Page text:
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Gerdau Manitoba mill helps to recycle millions of tires<p><span style="font-family&#58;&quot;arial&quot;,sans-serif;"><font color="#000000" size="3">SELKIRK, MANITOBA April 11, 2017 – What do you do with millions of tires? </font></span><font color="#000000" face="Times New Roman" size="3"> </font></p><p style="margin&#58;0in 0in 8pt;"><span style="font-family&#58;&quot;arial&quot;,sans-serif;"><font color="#000000" size="3">Recycle them. </font></span></p><font color="#000000" face="Times New Roman" size="3"> </font><p style="margin&#58;0in 0in 8pt;"><span style="font-family&#58;&quot;arial&quot;,sans-serif;"><font color="#000000" size="3">Gerdau North America, a steel manufacturer in Selkirk, and Reliable Tire Recycling, in Winnipeg, have partnered for over 10 years to recycle tires in Manitoba. </font></span></p><font color="#000000" face="Times New Roman" size="3"> </font><p style="margin&#58;0in 0in 8pt;"><span style="font-family&#58;&quot;arial&quot;,sans-serif;"><font color="#000000" size="3">Reliable Tire Recycling drops off tires at Gerdau, where Gerdau recycles the tire rims. Gerdau is one of the largest recyclers in North America, and 98 percent of its steel is made from recycled scrap metals. </font></span></p><font color="#000000" face="Times New Roman" size="3"> </font><p style="margin&#58;0in 0in 8pt;"><span style="font-family&#58;&quot;arial&quot;,sans-serif;"><font color="#000000" size="3">In turn, Reliable Tire Recycling takes from Gerdau a load of tires to be made into rubber products, such as mats for hockey rinks and gyms. </font></span></p><font color="#000000" face="Times New Roman" size="3"> </font><p style="margin&#58;0in 0in 8pt;"><span style="font-family&#58;&quot;arial&quot;,sans-serif;"><font color="#000000" size="3">The partnership increased its tire numbers in 2015, when Gerdau had a surplus of tires in its yard.</font></span></p><font color="#000000" face="Times New Roman" size="3"> </font><p style="margin&#58;0in 0in 8pt;"><span style="font-family&#58;&quot;arial&quot;,sans-serif;"><font color="#000000" size="3">“I contacted Reliable Tire and asked if there was interest in taking more tires,” Chad Webster, Gerdau’s division manager, said. “It turns out they had a need for more tires, and we certainly had a need to get rid of the tires we had onsite. We set up dedicated runs each week, and we were able to eliminate our tire surplus.”</font></span></p><font color="#000000" face="Times New Roman" size="3"> </font><p style="margin&#58;0in 0in 8pt;"><span style="font-family&#58;&quot;arial&quot;,sans-serif;"><font color="#000000" size="3">Reliable Tire Recycling began picking up tires two to three times per week in May 2015 to reduce Gerdau’s tire inventory. Since then, Gerdau has shipped 433 tons of tires to Reliable Tire for recycling. </font></span></p><font color="#000000" face="Times New Roman" size="3"> </font><p style="margin&#58;0in 0in 8pt;"><span style="font-family&#58;&quot;arial&quot;,sans-serif;"><font color="#000000" size="3">“It’s important to recycle tires as they take anywhere from 50 to 80 years for a single tire to decompose,” Webster said. </font></span></p><font color="#000000" face="Times New Roman" size="3"> </font><p style="margin&#58;0in 0in 8pt;"><span style="font-family&#58;&quot;arial&quot;,sans-serif;"><font color="#000000" size="3">In the past year, Gerdau has recycled 173 tons of steel rims from Reliable Tire. The steel rims go into a shredder and then are sent to the melt shop to be made into steel products used in transport, agri-business, and mining equipment, and in the construction of buildings.</font></span><font color="#000000" face="Calibri" size="3"> </font></p><font color="#000000" face="Times New Roman" size="3"> </font><p style="margin&#58;0in 0in 8pt;"><span style="font-family&#58;&quot;arial&quot;,sans-serif;"><font color="#000000" size="3">Reliable Tire recycles over 1.5 million tires a year from various sources, including Gerdau. </font></span></p><font color="#000000" face="Times New Roman" size="3"> </font><p style="margin&#58;0in 0in 8pt;"><span style="font-family&#58;&quot;arial&quot;,sans-serif;"><font color="#000000" size="3">“We do a plethora of products. The most popular would be rubber matting,” Jarrett Wiebe, Reliable Tire’s sales manager, said. </font></span></p><font color="#000000" face="Times New Roman" size="3"> </font><p style="margin&#58;0in 0in 8pt;"><span style="font-family&#58;&quot;arial&quot;,sans-serif;"><font color="#000000" size="3">In addition to hockey rinks and gyms, rubber matting is used in horse stalls. </font></span></p><font color="#000000" face="Times New Roman" size="3"> </font><p style="margin&#58;0in 0in 8pt;"><span style="font-family&#58;&quot;arial&quot;,sans-serif;"><font color="#000000" size="3">Other projects include rain splash pads and rubber mulch, which is used for landscaping instead of wood mulch. Rubber mulch is found in the Manitoba Legislative Building. </font></span></p><font color="#000000" face="Times New Roman" size="3"> </font><p style="margin&#58;0in 0in 8pt;"><span style="font-family&#58;&quot;arial&quot;,sans-serif;"><font color="#000000" size="3">Rubber parking and sidewalk curbs are also popular. An 8-foot concrete curb weighs 350 pounds, whereas, a rubber curb of the same size weighs 100 pounds. </font></span></p><font color="#000000" face="Times New Roman" size="3"> </font><p style="margin&#58;0in 0in 8pt;"><span style="font-family&#58;&quot;arial&quot;,sans-serif;"><font color="#000000" size="3">“We have a very good relationship with Gerdau and would like to continue that,” Chris Middleton, logistics manager for Reliable Tire Recycling, said. “We work hand in hand to facilitate their needs.”</font></span></p><font color="#000000" face="Times New Roman" size="3"> </font><p style="margin&#58;0in 0in 8pt;"><span style="font-family&#58;&quot;arial&quot;,sans-serif;"><font color="#000000" size="3">Webster agrees. </font></span></p><font color="#000000" face="Times New Roman" size="3"> </font><p style="margin&#58;0in 0in 8pt;"><span style="font-family&#58;&quot;arial&quot;,sans-serif;"><font color="#000000" size="3">“A real win-win,” Webster said. </font></span></p><font color="#000000" face="Times New Roman" size="3"> </font>https://www.gerdau.com/northamerica4/27/2017 8:46:52 PM4/27/2017 8:46:52 PM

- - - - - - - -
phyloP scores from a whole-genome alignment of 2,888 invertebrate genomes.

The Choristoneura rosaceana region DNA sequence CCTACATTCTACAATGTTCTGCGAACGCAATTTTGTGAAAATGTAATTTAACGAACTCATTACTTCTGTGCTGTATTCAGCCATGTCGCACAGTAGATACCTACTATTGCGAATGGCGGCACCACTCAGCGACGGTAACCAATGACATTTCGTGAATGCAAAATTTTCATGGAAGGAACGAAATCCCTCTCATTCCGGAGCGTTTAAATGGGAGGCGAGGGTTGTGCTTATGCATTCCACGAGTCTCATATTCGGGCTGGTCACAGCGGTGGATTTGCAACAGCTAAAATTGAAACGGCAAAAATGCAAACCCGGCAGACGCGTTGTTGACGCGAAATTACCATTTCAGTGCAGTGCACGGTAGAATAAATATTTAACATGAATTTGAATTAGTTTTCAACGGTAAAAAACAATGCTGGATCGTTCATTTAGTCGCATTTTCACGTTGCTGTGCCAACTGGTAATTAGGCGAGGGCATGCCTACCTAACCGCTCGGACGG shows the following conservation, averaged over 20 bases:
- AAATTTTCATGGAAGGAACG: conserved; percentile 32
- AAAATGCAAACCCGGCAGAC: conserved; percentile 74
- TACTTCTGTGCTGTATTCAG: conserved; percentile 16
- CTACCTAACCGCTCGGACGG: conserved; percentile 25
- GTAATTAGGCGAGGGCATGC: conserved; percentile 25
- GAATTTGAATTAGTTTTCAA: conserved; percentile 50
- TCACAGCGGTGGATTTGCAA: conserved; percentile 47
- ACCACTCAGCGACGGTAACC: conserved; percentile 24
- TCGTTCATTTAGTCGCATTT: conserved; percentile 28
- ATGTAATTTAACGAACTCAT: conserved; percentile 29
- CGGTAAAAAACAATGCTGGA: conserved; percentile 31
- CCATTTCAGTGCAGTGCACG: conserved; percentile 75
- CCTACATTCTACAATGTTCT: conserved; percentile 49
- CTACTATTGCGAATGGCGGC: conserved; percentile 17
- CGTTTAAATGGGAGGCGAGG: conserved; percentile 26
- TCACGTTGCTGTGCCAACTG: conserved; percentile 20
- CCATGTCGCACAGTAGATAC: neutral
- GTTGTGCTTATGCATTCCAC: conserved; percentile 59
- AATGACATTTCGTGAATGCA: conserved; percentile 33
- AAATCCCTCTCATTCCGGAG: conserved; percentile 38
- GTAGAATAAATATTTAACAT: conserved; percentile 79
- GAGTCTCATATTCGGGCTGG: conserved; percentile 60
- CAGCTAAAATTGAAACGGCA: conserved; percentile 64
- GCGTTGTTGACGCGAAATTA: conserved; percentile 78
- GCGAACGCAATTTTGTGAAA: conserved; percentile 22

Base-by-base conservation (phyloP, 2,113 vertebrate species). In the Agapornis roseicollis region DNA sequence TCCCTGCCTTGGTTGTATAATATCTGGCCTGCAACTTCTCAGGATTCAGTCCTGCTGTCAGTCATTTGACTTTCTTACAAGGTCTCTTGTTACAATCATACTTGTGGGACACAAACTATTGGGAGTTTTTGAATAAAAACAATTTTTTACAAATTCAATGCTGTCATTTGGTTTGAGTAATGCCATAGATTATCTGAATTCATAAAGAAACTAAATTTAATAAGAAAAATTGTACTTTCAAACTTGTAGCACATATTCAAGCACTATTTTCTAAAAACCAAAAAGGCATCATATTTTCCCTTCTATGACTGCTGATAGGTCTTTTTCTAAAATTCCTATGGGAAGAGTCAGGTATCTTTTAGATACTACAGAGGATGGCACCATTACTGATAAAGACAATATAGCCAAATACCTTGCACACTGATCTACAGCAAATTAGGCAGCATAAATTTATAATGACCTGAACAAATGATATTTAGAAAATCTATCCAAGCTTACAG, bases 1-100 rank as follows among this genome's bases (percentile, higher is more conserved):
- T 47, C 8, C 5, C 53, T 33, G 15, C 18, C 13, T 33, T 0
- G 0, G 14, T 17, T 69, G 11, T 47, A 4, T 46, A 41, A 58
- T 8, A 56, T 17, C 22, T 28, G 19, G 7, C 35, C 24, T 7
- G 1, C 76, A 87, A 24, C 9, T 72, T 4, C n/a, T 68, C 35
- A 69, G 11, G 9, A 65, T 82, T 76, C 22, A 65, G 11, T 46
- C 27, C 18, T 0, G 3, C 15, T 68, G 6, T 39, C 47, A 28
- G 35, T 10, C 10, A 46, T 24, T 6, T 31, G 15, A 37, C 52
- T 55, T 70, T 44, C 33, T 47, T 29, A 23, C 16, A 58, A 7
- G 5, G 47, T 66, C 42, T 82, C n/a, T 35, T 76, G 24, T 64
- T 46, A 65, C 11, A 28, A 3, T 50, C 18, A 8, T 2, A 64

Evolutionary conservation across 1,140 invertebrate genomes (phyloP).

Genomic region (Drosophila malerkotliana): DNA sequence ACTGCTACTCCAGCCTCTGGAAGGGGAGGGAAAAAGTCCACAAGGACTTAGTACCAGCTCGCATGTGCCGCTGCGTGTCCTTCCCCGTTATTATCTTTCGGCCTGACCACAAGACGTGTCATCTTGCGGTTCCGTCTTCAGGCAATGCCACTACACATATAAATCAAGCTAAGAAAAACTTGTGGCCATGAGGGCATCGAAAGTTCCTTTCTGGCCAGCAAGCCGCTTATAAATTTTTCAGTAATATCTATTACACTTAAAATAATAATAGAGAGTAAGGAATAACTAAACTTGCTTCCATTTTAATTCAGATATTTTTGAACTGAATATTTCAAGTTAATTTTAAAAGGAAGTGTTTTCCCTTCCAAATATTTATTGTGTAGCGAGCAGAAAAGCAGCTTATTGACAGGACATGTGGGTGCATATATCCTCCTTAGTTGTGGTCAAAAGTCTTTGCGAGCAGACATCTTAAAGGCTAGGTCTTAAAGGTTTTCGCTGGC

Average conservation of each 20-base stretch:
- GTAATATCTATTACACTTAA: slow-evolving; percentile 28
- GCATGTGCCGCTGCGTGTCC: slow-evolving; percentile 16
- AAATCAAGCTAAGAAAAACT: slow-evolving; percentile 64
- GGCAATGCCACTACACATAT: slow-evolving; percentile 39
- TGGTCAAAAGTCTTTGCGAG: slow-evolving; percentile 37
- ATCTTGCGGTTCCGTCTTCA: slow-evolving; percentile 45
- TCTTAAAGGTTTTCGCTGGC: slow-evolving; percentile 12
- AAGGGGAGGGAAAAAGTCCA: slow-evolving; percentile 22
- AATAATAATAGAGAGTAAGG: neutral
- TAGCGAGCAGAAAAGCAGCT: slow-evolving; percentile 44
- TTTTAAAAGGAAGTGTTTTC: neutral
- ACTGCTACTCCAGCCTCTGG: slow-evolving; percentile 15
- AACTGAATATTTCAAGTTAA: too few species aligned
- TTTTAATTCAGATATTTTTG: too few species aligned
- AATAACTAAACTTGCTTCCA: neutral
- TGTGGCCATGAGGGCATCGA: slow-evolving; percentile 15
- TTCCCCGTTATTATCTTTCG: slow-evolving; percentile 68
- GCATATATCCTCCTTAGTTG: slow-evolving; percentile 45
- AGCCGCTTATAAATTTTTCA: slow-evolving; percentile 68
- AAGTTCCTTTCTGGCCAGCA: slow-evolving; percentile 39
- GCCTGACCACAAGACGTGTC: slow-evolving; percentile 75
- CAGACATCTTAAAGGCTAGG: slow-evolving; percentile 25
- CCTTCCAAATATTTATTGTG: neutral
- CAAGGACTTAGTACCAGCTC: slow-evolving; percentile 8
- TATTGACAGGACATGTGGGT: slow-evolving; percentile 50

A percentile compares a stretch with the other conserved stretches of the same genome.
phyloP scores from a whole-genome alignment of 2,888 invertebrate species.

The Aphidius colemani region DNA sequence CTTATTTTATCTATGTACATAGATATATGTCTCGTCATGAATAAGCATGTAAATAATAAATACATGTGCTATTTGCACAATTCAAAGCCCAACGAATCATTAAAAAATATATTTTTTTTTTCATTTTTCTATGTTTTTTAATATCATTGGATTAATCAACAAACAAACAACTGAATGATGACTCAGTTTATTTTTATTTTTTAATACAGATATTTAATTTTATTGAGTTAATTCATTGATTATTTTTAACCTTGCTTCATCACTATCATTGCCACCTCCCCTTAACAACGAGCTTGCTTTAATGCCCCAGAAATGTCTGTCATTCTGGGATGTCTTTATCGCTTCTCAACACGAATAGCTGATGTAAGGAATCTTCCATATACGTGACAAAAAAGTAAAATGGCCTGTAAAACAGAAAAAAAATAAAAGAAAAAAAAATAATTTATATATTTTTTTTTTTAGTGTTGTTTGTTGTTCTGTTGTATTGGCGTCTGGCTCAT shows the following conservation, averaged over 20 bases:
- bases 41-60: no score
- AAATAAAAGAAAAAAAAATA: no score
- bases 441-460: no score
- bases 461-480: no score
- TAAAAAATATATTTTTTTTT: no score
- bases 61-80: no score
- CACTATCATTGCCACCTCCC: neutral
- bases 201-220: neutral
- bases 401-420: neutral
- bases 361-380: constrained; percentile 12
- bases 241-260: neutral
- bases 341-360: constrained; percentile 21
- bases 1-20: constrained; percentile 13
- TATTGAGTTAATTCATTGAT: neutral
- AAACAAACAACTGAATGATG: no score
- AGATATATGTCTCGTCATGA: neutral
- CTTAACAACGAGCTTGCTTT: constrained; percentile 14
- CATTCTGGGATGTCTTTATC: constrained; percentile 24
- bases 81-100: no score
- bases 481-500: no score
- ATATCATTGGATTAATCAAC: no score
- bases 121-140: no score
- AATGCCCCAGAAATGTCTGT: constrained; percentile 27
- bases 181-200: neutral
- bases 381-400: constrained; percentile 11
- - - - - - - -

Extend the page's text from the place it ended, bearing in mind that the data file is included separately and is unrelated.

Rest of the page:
Carrollton reaches 12 years without a lost time accidenthttps://www.gerdau.com/northamerica4/27/2017 8:41:20 PM4/27/2017 8:41:20 PM